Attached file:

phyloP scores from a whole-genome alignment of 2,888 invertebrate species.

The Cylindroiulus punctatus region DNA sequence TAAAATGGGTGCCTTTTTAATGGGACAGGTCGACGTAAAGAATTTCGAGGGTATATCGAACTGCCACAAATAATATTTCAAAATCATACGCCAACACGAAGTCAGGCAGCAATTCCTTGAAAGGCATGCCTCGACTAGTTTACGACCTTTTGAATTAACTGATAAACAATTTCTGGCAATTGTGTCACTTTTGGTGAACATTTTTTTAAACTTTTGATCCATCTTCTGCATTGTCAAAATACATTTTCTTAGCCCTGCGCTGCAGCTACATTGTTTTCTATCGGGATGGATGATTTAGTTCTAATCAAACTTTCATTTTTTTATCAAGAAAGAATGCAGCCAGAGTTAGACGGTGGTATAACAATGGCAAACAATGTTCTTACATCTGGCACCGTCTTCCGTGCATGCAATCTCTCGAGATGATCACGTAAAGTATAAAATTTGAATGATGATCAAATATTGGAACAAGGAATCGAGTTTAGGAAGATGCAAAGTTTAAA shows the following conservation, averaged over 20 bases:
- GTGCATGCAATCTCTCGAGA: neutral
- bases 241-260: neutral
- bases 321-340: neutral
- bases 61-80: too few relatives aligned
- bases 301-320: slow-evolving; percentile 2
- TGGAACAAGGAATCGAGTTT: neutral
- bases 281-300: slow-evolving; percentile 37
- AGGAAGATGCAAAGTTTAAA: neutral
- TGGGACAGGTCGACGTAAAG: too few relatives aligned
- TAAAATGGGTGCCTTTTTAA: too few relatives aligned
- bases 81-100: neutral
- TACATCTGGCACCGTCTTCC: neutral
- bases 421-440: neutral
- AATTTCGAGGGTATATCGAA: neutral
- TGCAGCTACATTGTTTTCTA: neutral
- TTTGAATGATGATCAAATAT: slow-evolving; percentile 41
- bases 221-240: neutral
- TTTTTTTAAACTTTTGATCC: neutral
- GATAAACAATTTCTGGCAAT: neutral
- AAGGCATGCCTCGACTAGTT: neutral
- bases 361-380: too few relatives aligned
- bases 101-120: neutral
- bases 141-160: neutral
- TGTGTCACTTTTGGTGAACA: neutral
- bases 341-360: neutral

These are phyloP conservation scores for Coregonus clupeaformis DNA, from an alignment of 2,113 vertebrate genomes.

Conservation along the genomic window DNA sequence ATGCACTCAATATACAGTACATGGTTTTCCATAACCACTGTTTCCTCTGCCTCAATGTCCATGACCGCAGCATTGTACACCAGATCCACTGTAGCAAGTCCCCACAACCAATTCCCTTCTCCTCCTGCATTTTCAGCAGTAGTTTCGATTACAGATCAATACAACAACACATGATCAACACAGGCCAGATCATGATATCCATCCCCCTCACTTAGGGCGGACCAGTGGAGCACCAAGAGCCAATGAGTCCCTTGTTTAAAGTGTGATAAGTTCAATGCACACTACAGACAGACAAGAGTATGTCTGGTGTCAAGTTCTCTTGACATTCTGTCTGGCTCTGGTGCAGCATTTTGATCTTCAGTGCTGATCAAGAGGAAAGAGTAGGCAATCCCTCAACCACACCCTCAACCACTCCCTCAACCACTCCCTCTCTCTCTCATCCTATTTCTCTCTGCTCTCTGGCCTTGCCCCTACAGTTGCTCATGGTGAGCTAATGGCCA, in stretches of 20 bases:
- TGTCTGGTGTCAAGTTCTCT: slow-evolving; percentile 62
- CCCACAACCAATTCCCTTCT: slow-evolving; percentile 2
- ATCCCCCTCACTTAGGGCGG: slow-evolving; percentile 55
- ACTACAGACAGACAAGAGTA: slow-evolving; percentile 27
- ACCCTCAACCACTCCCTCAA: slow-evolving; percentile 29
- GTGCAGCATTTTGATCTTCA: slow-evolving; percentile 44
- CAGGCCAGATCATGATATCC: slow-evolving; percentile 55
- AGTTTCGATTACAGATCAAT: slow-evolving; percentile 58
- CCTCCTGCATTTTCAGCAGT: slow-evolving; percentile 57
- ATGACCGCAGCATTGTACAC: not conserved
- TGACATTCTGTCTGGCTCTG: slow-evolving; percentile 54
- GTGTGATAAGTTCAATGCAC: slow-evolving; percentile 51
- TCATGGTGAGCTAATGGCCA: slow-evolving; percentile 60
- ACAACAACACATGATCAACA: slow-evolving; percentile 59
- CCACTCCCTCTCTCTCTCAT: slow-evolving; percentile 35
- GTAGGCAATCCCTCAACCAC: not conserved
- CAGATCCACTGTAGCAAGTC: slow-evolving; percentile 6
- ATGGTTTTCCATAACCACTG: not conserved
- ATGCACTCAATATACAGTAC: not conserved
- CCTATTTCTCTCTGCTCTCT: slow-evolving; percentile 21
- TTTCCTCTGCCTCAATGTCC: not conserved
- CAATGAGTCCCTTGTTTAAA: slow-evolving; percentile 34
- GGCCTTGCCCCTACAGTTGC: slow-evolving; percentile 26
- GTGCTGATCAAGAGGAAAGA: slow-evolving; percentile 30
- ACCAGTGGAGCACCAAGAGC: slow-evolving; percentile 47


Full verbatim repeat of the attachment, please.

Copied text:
phyloP scores from a whole-genome alignment of 2,888 invertebrate species.

The Cylindroiulus punctatus region DNA sequence TAAAATGGGTGCCTTTTTAATGGGACAGGTCGACGTAAAGAATTTCGAGGGTATATCGAACTGCCACAAATAATATTTCAAAATCATACGCCAACACGAAGTCAGGCAGCAATTCCTTGAAAGGCATGCCTCGACTAGTTTACGACCTTTTGAATTAACTGATAAACAATTTCTGGCAATTGTGTCACTTTTGGTGAACATTTTTTTAAACTTTTGATCCATCTTCTGCATTGTCAAAATACATTTTCTTAGCCCTGCGCTGCAGCTACATTGTTTTCTATCGGGATGGATGATTTAGTTCTAATCAAACTTTCATTTTTTTATCAAGAAAGAATGCAGCCAGAGTTAGACGGTGGTATAACAATGGCAAACAATGTTCTTACATCTGGCACCGTCTTCCGTGCATGCAATCTCTCGAGATGATCACGTAAAGTATAAAATTTGAATGATGATCAAATATTGGAACAAGGAATCGAGTTTAGGAAGATGCAAAGTTTAAA shows the following conservation, averaged over 20 bases:
- GTGCATGCAATCTCTCGAGA: neutral
- bases 241-260: neutral
- bases 321-340: neutral
- bases 61-80: too few relatives aligned
- bases 301-320: slow-evolving; percentile 2
- TGGAACAAGGAATCGAGTTT: neutral
- bases 281-300: slow-evolving; percentile 37
- AGGAAGATGCAAAGTTTAAA: neutral
- TGGGACAGGTCGACGTAAAG: too few relatives aligned
- TAAAATGGGTGCCTTTTTAA: too few relatives aligned
- bases 81-100: neutral
- TACATCTGGCACCGTCTTCC: neutral
- bases 421-440: neutral
- AATTTCGAGGGTATATCGAA: neutral
- TGCAGCTACATTGTTTTCTA: neutral
- TTTGAATGATGATCAAATAT: slow-evolving; percentile 41
- bases 221-240: neutral
- TTTTTTTAAACTTTTGATCC: neutral
- GATAAACAATTTCTGGCAAT: neutral
- AAGGCATGCCTCGACTAGTT: neutral
- bases 361-380: too few relatives aligned
- bases 101-120: neutral
- bases 141-160: neutral
- TGTGTCACTTTTGGTGAACA: neutral
- bases 341-360: neutral

These are phyloP conservation scores for Coregonus clupeaformis DNA, from an alignment of 2,113 vertebrate genomes.

Conservation along the genomic window DNA sequence ATGCACTCAATATACAGTACATGGTTTTCCATAACCACTGTTTCCTCTGCCTCAATGTCCATGACCGCAGCATTGTACACCAGATCCACTGTAGCAAGTCCCCACAACCAATTCCCTTCTCCTCCTGCATTTTCAGCAGTAGTTTCGATTACAGATCAATACAACAACACATGATCAACACAGGCCAGATCATGATATCCATCCCCCTCACTTAGGGCGGACCAGTGGAGCACCAAGAGCCAATGAGTCCCTTGTTTAAAGTGTGATAAGTTCAATGCACACTACAGACAGACAAGAGTATGTCTGGTGTCAAGTTCTCTTGACATTCTGTCTGGCTCTGGTGCAGCATTTTGATCTTCAGTGCTGATCAAGAGGAAAGAGTAGGCAATCCCTCAACCACACCCTCAACCACTCCCTCAACCACTCCCTCTCTCTCTCATCCTATTTCTCTCTGCTCTCTGGCCTTGCCCCTACAGTTGCTCATGGTGAGCTAATGGCCA, in stretches of 20 bases:
- TGTCTGGTGTCAAGTTCTCT: slow-evolving; percentile 62
- CCCACAACCAATTCCCTTCT: slow-evolving; percentile 2
- ATCCCCCTCACTTAGGGCGG: slow-evolving; percentile 55
- ACTACAGACAGACAAGAGTA: slow-evolving; percentile 27
- ACCCTCAACCACTCCCTCAA: slow-evolving; percentile 29
- GTGCAGCATTTTGATCTTCA: slow-evolving; percentile 44
- CAGGCCAGATCATGATATCC: slow-evolving; percentile 55
- AGTTTCGATTACAGATCAAT: slow-evolving; percentile 58
- CCTCCTGCATTTTCAGCAGT: slow-evolving; percentile 57
- ATGACCGCAGCATTGTACAC: not conserved
- TGACATTCTGTCTGGCTCTG: slow-evolving; percentile 54
- GTGTGATAAGTTCAATGCAC: slow-evolving; percentile 51
- TCATGGTGAGCTAATGGCCA: slow-evolving; percentile 60
- ACAACAACACATGATCAACA: slow-evolving; percentile 59
- CCACTCCCTCTCTCTCTCAT: slow-evolving; percentile 35
- GTAGGCAATCCCTCAACCAC: not conserved
- CAGATCCACTGTAGCAAGTC: slow-evolving; percentile 6
- ATGGTTTTCCATAACCACTG: not conserved
- ATGCACTCAATATACAGTAC: not conserved
- CCTATTTCTCTCTGCTCTCT: slow-evolving; percentile 21
- TTTCCTCTGCCTCAATGTCC: not conserved
- CAATGAGTCCCTTGTTTAAA: slow-evolving; percentile 34
- GGCCTTGCCCCTACAGTTGC: slow-evolving; percentile 26
- GTGCTGATCAAGAGGAAAGA: slow-evolving; percentile 30
- ACCAGTGGAGCACCAAGAGC: slow-evolving; percentile 47